Words at Play

Government Trivia: Who's That Official?

Are they a constable, or a sheriff?
Last Updated: 23 May 2022


In the years of Anglo-Saxon rule, an alderman was the viceroy, or representative ruler, who governed a kingdom, district, or shire for the king. The term has also been used for the mayor's second in command in a county or borough in England or Ireland.

In some U.S. cities, alderman refers to a member of the municipal legislative body. Chicago, for example, has an alderman to represent each of the 50 wards in the city.

Alderman derives via Middle English from the Old English ealdorman, from ealdor, the word for "parent" that related to our words old and elder.


In the U.S., we use bailiff to refer to an officer in a courtroom who guards the jurors or delivers evidence to the judge, among other things.

In Great Britain, a bailiff is an officer who serve writs, makes arrests, and executes warrants on behalf of a sheriff.

Bailiff derives via Middle English from Anglo-French bail, meaning "power, authority, or office, and ultimately from the Latin bajulare ("to care for or support").

Photo: jetcityimage

In the Middle Ages, constable referred to a high officer of a royal court or noble household.

Nowadays constable is a position we associate with law enforcement. In England, it can refer to a police officer, usually one that has yet to achieve the rank of sergeant. In the U.S., constables can be either elected or appointed, and the type of work they do varies from one state to another. They might serve summonses and subpoenas for courts, or they might be peace officers with arresting powers similar to those of sheriffs.

Constable derives via Middle English and and Anglo-French from Late Latin comes stabuli, which literally means "officer of the stable."


Selectman is a term usually reserved for government officers in small New England towns. A group of selectmen make up a selectboard.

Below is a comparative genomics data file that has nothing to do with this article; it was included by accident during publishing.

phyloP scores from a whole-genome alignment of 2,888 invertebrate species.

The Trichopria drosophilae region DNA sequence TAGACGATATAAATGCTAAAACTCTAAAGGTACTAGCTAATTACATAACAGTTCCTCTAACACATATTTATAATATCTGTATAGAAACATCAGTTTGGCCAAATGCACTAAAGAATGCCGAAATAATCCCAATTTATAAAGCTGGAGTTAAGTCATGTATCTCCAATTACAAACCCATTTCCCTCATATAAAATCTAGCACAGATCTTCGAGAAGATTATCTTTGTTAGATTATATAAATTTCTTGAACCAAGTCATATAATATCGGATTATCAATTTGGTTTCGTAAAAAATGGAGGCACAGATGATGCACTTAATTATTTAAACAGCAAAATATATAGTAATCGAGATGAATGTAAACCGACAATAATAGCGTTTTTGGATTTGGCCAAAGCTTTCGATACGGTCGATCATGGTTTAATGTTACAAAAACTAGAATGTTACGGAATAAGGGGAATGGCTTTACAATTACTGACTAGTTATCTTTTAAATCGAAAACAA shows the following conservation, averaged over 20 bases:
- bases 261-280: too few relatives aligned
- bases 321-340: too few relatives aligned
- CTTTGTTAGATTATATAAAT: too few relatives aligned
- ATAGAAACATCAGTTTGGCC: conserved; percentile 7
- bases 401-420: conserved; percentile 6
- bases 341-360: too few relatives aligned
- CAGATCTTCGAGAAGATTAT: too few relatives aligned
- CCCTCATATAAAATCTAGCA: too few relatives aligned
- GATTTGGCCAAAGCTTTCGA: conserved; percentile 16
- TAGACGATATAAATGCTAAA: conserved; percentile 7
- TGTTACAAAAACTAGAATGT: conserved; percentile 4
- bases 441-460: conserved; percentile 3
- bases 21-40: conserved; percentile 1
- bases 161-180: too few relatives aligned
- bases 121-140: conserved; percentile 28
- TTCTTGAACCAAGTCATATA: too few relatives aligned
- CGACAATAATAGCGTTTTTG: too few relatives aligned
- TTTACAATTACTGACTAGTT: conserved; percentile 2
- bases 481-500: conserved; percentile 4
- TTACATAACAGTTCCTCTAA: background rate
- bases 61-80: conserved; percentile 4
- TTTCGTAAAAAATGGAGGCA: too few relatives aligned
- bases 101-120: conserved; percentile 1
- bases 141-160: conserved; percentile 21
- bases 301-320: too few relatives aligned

In contrast to a representative council, the members of a selectboard are usually tasked with administrative duties that in larger towns and cities might be the responsibility of a mayor.

Photo: Xesai

Much like a treasurer, the bursar is in charge of funds and accounting for a town. Colleges, monasteries, and churches often employ bursars.

The Latin bursa means a pouch or sac, like with which you would hold money. It's also the word for the fluid-filled sac that becomes inflamed when you get bursitis.

Photo: Kaybe70

Sheriff is formed from a combination of the words shire and reeve. In the Middle Ages, a reeve was a manor official who was responsible for seeing that tenants met their obligations. "The Reeve's Tale" is the third tale in Chaucer's Canterbury Tales.

But in England before the Norman Conquest, the scirgerefa or shire-reeve was a high officer, the king's representative in a shire (or county), who was responsible for the administration of the royal lands and the execution of the law.

After the Conquest, the title and office of sheriff remained, as reflected in the Sheriff of Nottingham from the Robin Hood legend. The equivalent position in the U.S. has the official in charge of executing legal orders within a county.


In England, burgess was used as the title for a borough representative in the House of Commons. The word derives via Middle English from Anglo-French borc, meaning "town," related to our words burg and borough. The term bourgeois, describing the social middle class, derives from the same root.

Burgess saw some carryover use in colonial America. The House of Burgesses assembled as a democratically elected parliamentary body in the colony of Virginia from 1643 to 1776.


A freeholder is the owner of a freehold, or an estate held in service to a lord in feudal times.

But freeholder has a very specific application in New Jersey, where it refers to an officer on a board that has charge of the property, finances, and affairs of a county. The term alludes to the colonial tradition allowing only owners of property free of debt to hold office.

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